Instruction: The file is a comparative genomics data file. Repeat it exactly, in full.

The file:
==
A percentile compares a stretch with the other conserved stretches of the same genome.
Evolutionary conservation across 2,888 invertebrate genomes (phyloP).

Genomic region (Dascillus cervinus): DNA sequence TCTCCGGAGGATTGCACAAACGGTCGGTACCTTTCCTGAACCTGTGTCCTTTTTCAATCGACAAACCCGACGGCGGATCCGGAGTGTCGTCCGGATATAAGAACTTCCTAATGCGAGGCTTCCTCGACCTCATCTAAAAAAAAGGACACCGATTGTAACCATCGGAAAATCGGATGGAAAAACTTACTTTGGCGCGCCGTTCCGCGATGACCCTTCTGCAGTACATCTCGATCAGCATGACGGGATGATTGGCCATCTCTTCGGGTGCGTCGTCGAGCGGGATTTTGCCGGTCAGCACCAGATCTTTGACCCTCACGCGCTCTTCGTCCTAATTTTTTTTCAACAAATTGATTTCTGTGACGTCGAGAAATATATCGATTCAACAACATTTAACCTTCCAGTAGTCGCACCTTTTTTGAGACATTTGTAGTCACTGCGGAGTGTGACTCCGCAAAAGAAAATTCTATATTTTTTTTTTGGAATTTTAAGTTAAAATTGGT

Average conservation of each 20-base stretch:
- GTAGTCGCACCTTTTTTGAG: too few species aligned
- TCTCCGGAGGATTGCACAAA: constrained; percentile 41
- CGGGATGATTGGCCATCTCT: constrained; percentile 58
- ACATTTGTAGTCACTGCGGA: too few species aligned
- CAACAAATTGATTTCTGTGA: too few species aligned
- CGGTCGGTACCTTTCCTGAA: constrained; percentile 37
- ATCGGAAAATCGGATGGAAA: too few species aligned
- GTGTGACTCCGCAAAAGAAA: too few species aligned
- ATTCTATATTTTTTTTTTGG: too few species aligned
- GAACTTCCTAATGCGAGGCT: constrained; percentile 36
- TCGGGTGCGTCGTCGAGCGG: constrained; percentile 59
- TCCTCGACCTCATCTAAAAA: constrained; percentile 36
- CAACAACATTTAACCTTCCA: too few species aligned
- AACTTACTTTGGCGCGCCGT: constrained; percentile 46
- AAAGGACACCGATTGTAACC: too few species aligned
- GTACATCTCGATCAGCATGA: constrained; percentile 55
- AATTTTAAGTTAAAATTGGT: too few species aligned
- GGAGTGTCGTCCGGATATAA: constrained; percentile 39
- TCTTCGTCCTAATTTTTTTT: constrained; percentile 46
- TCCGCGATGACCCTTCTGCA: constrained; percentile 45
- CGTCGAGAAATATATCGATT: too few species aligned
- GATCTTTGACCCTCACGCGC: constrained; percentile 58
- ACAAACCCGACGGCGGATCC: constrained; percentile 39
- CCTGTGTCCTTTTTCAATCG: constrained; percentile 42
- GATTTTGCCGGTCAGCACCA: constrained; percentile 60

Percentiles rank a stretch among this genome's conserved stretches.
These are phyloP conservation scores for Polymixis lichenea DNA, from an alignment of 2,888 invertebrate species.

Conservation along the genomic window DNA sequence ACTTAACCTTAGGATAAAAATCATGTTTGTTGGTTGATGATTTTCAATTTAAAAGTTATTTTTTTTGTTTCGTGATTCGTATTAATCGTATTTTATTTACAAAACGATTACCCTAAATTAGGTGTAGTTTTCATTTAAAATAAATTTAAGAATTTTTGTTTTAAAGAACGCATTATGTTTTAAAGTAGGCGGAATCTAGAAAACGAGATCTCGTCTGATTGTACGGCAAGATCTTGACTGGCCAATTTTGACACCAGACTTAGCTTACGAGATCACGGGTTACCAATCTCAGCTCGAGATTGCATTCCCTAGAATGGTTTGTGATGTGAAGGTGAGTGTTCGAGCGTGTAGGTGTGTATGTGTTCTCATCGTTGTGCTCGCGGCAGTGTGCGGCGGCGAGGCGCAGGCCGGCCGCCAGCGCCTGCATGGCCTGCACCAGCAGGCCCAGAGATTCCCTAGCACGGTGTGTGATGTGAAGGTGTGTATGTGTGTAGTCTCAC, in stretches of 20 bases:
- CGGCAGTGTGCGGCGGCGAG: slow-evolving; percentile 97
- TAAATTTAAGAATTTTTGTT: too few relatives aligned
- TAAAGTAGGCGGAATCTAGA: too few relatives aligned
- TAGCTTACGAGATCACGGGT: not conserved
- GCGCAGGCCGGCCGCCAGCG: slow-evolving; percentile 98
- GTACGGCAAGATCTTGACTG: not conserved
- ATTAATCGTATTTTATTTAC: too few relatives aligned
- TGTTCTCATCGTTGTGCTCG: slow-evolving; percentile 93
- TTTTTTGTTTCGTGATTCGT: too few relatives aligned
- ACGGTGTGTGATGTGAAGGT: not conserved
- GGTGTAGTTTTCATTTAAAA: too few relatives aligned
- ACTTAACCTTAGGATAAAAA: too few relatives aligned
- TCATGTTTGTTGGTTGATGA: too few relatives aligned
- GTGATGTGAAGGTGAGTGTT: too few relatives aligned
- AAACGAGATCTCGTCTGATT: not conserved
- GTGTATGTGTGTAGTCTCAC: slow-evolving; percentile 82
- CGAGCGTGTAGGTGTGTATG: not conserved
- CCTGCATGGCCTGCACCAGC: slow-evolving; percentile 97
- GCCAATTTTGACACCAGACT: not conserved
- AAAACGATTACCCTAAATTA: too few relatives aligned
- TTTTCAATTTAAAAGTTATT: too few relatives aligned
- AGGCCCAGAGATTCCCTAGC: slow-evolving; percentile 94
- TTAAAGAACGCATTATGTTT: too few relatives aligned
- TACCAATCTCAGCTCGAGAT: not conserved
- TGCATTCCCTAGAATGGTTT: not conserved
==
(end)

A percentile compares a stretch with the other conserved stretches of the same genome.
Evolutionary conservation across 2,888 invertebrate genomes (phyloP).

Genomic region (Dascillus cervinus): DNA sequence TCTCCGGAGGATTGCACAAACGGTCGGTACCTTTCCTGAACCTGTGTCCTTTTTCAATCGACAAACCCGACGGCGGATCCGGAGTGTCGTCCGGATATAAGAACTTCCTAATGCGAGGCTTCCTCGACCTCATCTAAAAAAAAGGACACCGATTGTAACCATCGGAAAATCGGATGGAAAAACTTACTTTGGCGCGCCGTTCCGCGATGACCCTTCTGCAGTACATCTCGATCAGCATGACGGGATGATTGGCCATCTCTTCGGGTGCGTCGTCGAGCGGGATTTTGCCGGTCAGCACCAGATCTTTGACCCTCACGCGCTCTTCGTCCTAATTTTTTTTCAACAAATTGATTTCTGTGACGTCGAGAAATATATCGATTCAACAACATTTAACCTTCCAGTAGTCGCACCTTTTTTGAGACATTTGTAGTCACTGCGGAGTGTGACTCCGCAAAAGAAAATTCTATATTTTTTTTTTGGAATTTTAAGTTAAAATTGGT

Average conservation of each 20-base stretch:
- GTAGTCGCACCTTTTTTGAG: too few species aligned
- TCTCCGGAGGATTGCACAAA: constrained; percentile 41
- CGGGATGATTGGCCATCTCT: constrained; percentile 58
- ACATTTGTAGTCACTGCGGA: too few species aligned
- CAACAAATTGATTTCTGTGA: too few species aligned
- CGGTCGGTACCTTTCCTGAA: constrained; percentile 37
- ATCGGAAAATCGGATGGAAA: too few species aligned
- GTGTGACTCCGCAAAAGAAA: too few species aligned
- ATTCTATATTTTTTTTTTGG: too few species aligned
- GAACTTCCTAATGCGAGGCT: constrained; percentile 36
- TCGGGTGCGTCGTCGAGCGG: constrained; percentile 59
- TCCTCGACCTCATCTAAAAA: constrained; percentile 36
- CAACAACATTTAACCTTCCA: too few species aligned
- AACTTACTTTGGCGCGCCGT: constrained; percentile 46
- AAAGGACACCGATTGTAACC: too few species aligned
- GTACATCTCGATCAGCATGA: constrained; percentile 55
- AATTTTAAGTTAAAATTGGT: too few species aligned
- GGAGTGTCGTCCGGATATAA: constrained; percentile 39
- TCTTCGTCCTAATTTTTTTT: constrained; percentile 46
- TCCGCGATGACCCTTCTGCA: constrained; percentile 45
- CGTCGAGAAATATATCGATT: too few species aligned
- GATCTTTGACCCTCACGCGC: constrained; percentile 58
- ACAAACCCGACGGCGGATCC: constrained; percentile 39
- CCTGTGTCCTTTTTCAATCG: constrained; percentile 42
- GATTTTGCCGGTCAGCACCA: constrained; percentile 60

Percentiles rank a stretch among this genome's conserved stretches.
These are phyloP conservation scores for Polymixis lichenea DNA, from an alignment of 2,888 invertebrate species.

Conservation along the genomic window DNA sequence ACTTAACCTTAGGATAAAAATCATGTTTGTTGGTTGATGATTTTCAATTTAAAAGTTATTTTTTTTGTTTCGTGATTCGTATTAATCGTATTTTATTTACAAAACGATTACCCTAAATTAGGTGTAGTTTTCATTTAAAATAAATTTAAGAATTTTTGTTTTAAAGAACGCATTATGTTTTAAAGTAGGCGGAATCTAGAAAACGAGATCTCGTCTGATTGTACGGCAAGATCTTGACTGGCCAATTTTGACACCAGACTTAGCTTACGAGATCACGGGTTACCAATCTCAGCTCGAGATTGCATTCCCTAGAATGGTTTGTGATGTGAAGGTGAGTGTTCGAGCGTGTAGGTGTGTATGTGTTCTCATCGTTGTGCTCGCGGCAGTGTGCGGCGGCGAGGCGCAGGCCGGCCGCCAGCGCCTGCATGGCCTGCACCAGCAGGCCCAGAGATTCCCTAGCACGGTGTGTGATGTGAAGGTGTGTATGTGTGTAGTCTCAC, in stretches of 20 bases:
- CGGCAGTGTGCGGCGGCGAG: slow-evolving; percentile 97
- TAAATTTAAGAATTTTTGTT: too few relatives aligned
- TAAAGTAGGCGGAATCTAGA: too few relatives aligned
- TAGCTTACGAGATCACGGGT: not conserved
- GCGCAGGCCGGCCGCCAGCG: slow-evolving; percentile 98
- GTACGGCAAGATCTTGACTG: not conserved
- ATTAATCGTATTTTATTTAC: too few relatives aligned
- TGTTCTCATCGTTGTGCTCG: slow-evolving; percentile 93
- TTTTTTGTTTCGTGATTCGT: too few relatives aligned
- ACGGTGTGTGATGTGAAGGT: not conserved
- GGTGTAGTTTTCATTTAAAA: too few relatives aligned
- ACTTAACCTTAGGATAAAAA: too few relatives aligned
- TCATGTTTGTTGGTTGATGA: too few relatives aligned
- GTGATGTGAAGGTGAGTGTT: too few relatives aligned
- AAACGAGATCTCGTCTGATT: not conserved
- GTGTATGTGTGTAGTCTCAC: slow-evolving; percentile 82
- CGAGCGTGTAGGTGTGTATG: not conserved
- CCTGCATGGCCTGCACCAGC: slow-evolving; percentile 97
- GCCAATTTTGACACCAGACT: not conserved
- AAAACGATTACCCTAAATTA: too few relatives aligned
- TTTTCAATTTAAAAGTTATT: too few relatives aligned
- AGGCCCAGAGATTCCCTAGC: slow-evolving; percentile 94
- TTAAAGAACGCATTATGTTT: too few relatives aligned
- TACCAATCTCAGCTCGAGAT: not conserved
- TGCATTCCCTAGAATGGTTT: not conserved